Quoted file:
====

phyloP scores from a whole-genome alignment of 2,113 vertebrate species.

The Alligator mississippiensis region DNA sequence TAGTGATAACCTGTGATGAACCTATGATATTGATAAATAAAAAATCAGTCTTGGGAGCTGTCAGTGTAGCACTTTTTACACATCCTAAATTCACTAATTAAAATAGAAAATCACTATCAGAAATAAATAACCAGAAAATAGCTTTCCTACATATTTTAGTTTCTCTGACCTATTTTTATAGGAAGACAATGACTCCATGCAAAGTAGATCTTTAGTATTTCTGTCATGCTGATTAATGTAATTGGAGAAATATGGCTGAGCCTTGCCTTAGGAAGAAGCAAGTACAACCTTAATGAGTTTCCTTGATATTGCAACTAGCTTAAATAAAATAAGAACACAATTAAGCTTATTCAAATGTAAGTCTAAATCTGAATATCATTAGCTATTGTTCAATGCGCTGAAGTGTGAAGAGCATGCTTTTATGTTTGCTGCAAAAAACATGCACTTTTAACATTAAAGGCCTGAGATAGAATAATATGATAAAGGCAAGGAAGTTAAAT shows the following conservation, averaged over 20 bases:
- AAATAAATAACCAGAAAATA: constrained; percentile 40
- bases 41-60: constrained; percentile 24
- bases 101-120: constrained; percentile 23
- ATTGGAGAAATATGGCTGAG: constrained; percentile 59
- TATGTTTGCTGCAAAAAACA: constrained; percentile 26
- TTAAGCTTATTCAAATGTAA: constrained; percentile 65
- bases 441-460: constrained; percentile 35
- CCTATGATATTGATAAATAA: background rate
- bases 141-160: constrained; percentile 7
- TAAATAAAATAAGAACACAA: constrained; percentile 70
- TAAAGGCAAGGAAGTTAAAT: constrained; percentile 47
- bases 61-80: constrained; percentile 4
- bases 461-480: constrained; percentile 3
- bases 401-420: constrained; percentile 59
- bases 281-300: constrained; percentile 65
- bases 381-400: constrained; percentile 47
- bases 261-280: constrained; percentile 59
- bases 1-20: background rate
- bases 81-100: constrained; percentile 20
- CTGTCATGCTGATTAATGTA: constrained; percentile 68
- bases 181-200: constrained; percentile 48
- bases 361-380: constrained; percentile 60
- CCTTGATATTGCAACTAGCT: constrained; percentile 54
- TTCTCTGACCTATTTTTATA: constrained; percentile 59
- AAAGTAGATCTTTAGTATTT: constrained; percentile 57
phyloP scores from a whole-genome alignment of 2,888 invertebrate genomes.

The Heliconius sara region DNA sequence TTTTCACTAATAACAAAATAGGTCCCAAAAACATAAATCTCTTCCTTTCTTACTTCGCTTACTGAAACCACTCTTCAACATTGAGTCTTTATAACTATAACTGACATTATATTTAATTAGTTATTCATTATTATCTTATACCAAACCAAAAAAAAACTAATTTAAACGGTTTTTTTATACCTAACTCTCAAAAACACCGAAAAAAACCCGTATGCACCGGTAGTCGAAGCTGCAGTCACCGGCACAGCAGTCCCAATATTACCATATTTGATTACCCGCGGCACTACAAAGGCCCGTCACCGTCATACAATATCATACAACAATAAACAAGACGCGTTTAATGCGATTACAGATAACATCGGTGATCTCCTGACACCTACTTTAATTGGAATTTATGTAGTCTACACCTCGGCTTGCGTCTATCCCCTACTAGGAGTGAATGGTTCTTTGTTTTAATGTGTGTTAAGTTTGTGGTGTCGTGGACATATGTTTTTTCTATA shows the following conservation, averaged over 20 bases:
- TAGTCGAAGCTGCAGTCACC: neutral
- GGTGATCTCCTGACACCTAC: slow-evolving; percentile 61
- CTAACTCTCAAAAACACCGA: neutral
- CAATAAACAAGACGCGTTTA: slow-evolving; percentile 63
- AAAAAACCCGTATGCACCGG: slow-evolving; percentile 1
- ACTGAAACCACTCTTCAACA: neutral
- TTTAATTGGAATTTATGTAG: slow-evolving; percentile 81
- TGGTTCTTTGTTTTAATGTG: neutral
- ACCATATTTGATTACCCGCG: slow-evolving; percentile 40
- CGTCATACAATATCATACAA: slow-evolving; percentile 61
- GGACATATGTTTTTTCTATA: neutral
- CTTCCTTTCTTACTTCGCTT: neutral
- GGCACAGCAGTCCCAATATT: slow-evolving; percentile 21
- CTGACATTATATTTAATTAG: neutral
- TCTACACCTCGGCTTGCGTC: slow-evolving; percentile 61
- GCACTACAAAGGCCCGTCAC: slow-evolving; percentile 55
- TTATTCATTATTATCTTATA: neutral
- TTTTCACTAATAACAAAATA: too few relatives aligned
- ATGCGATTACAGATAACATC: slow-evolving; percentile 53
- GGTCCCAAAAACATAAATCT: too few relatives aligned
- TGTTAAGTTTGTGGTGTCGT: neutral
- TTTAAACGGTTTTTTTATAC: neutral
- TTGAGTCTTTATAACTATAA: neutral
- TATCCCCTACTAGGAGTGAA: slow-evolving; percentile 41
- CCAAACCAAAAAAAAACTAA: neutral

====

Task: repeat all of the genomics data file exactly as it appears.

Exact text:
phyloP scores from a whole-genome alignment of 2,113 vertebrate species.

The Alligator mississippiensis region DNA sequence TAGTGATAACCTGTGATGAACCTATGATATTGATAAATAAAAAATCAGTCTTGGGAGCTGTCAGTGTAGCACTTTTTACACATCCTAAATTCACTAATTAAAATAGAAAATCACTATCAGAAATAAATAACCAGAAAATAGCTTTCCTACATATTTTAGTTTCTCTGACCTATTTTTATAGGAAGACAATGACTCCATGCAAAGTAGATCTTTAGTATTTCTGTCATGCTGATTAATGTAATTGGAGAAATATGGCTGAGCCTTGCCTTAGGAAGAAGCAAGTACAACCTTAATGAGTTTCCTTGATATTGCAACTAGCTTAAATAAAATAAGAACACAATTAAGCTTATTCAAATGTAAGTCTAAATCTGAATATCATTAGCTATTGTTCAATGCGCTGAAGTGTGAAGAGCATGCTTTTATGTTTGCTGCAAAAAACATGCACTTTTAACATTAAAGGCCTGAGATAGAATAATATGATAAAGGCAAGGAAGTTAAAT shows the following conservation, averaged over 20 bases:
- AAATAAATAACCAGAAAATA: constrained; percentile 40
- bases 41-60: constrained; percentile 24
- bases 101-120: constrained; percentile 23
- ATTGGAGAAATATGGCTGAG: constrained; percentile 59
- TATGTTTGCTGCAAAAAACA: constrained; percentile 26
- TTAAGCTTATTCAAATGTAA: constrained; percentile 65
- bases 441-460: constrained; percentile 35
- CCTATGATATTGATAAATAA: background rate
- bases 141-160: constrained; percentile 7
- TAAATAAAATAAGAACACAA: constrained; percentile 70
- TAAAGGCAAGGAAGTTAAAT: constrained; percentile 47
- bases 61-80: constrained; percentile 4
- bases 461-480: constrained; percentile 3
- bases 401-420: constrained; percentile 59
- bases 281-300: constrained; percentile 65
- bases 381-400: constrained; percentile 47
- bases 261-280: constrained; percentile 59
- bases 1-20: background rate
- bases 81-100: constrained; percentile 20
- CTGTCATGCTGATTAATGTA: constrained; percentile 68
- bases 181-200: constrained; percentile 48
- bases 361-380: constrained; percentile 60
- CCTTGATATTGCAACTAGCT: constrained; percentile 54
- TTCTCTGACCTATTTTTATA: constrained; percentile 59
- AAAGTAGATCTTTAGTATTT: constrained; percentile 57
phyloP scores from a whole-genome alignment of 2,888 invertebrate genomes.

The Heliconius sara region DNA sequence TTTTCACTAATAACAAAATAGGTCCCAAAAACATAAATCTCTTCCTTTCTTACTTCGCTTACTGAAACCACTCTTCAACATTGAGTCTTTATAACTATAACTGACATTATATTTAATTAGTTATTCATTATTATCTTATACCAAACCAAAAAAAAACTAATTTAAACGGTTTTTTTATACCTAACTCTCAAAAACACCGAAAAAAACCCGTATGCACCGGTAGTCGAAGCTGCAGTCACCGGCACAGCAGTCCCAATATTACCATATTTGATTACCCGCGGCACTACAAAGGCCCGTCACCGTCATACAATATCATACAACAATAAACAAGACGCGTTTAATGCGATTACAGATAACATCGGTGATCTCCTGACACCTACTTTAATTGGAATTTATGTAGTCTACACCTCGGCTTGCGTCTATCCCCTACTAGGAGTGAATGGTTCTTTGTTTTAATGTGTGTTAAGTTTGTGGTGTCGTGGACATATGTTTTTTCTATA shows the following conservation, averaged over 20 bases:
- TAGTCGAAGCTGCAGTCACC: neutral
- GGTGATCTCCTGACACCTAC: slow-evolving; percentile 61
- CTAACTCTCAAAAACACCGA: neutral
- CAATAAACAAGACGCGTTTA: slow-evolving; percentile 63
- AAAAAACCCGTATGCACCGG: slow-evolving; percentile 1
- ACTGAAACCACTCTTCAACA: neutral
- TTTAATTGGAATTTATGTAG: slow-evolving; percentile 81
- TGGTTCTTTGTTTTAATGTG: neutral
- ACCATATTTGATTACCCGCG: slow-evolving; percentile 40
- CGTCATACAATATCATACAA: slow-evolving; percentile 61
- GGACATATGTTTTTTCTATA: neutral
- CTTCCTTTCTTACTTCGCTT: neutral
- GGCACAGCAGTCCCAATATT: slow-evolving; percentile 21
- CTGACATTATATTTAATTAG: neutral
- TCTACACCTCGGCTTGCGTC: slow-evolving; percentile 61
- GCACTACAAAGGCCCGTCAC: slow-evolving; percentile 55
- TTATTCATTATTATCTTATA: neutral
- TTTTCACTAATAACAAAATA: too few relatives aligned
- ATGCGATTACAGATAACATC: slow-evolving; percentile 53
- GGTCCCAAAAACATAAATCT: too few relatives aligned
- TGTTAAGTTTGTGGTGTCGT: neutral
- TTTAAACGGTTTTTTTATAC: neutral
- TTGAGTCTTTATAACTATAA: neutral
- TATCCCCTACTAGGAGTGAA: slow-evolving; percentile 41
- CCAAACCAAAAAAAAACTAA: neutral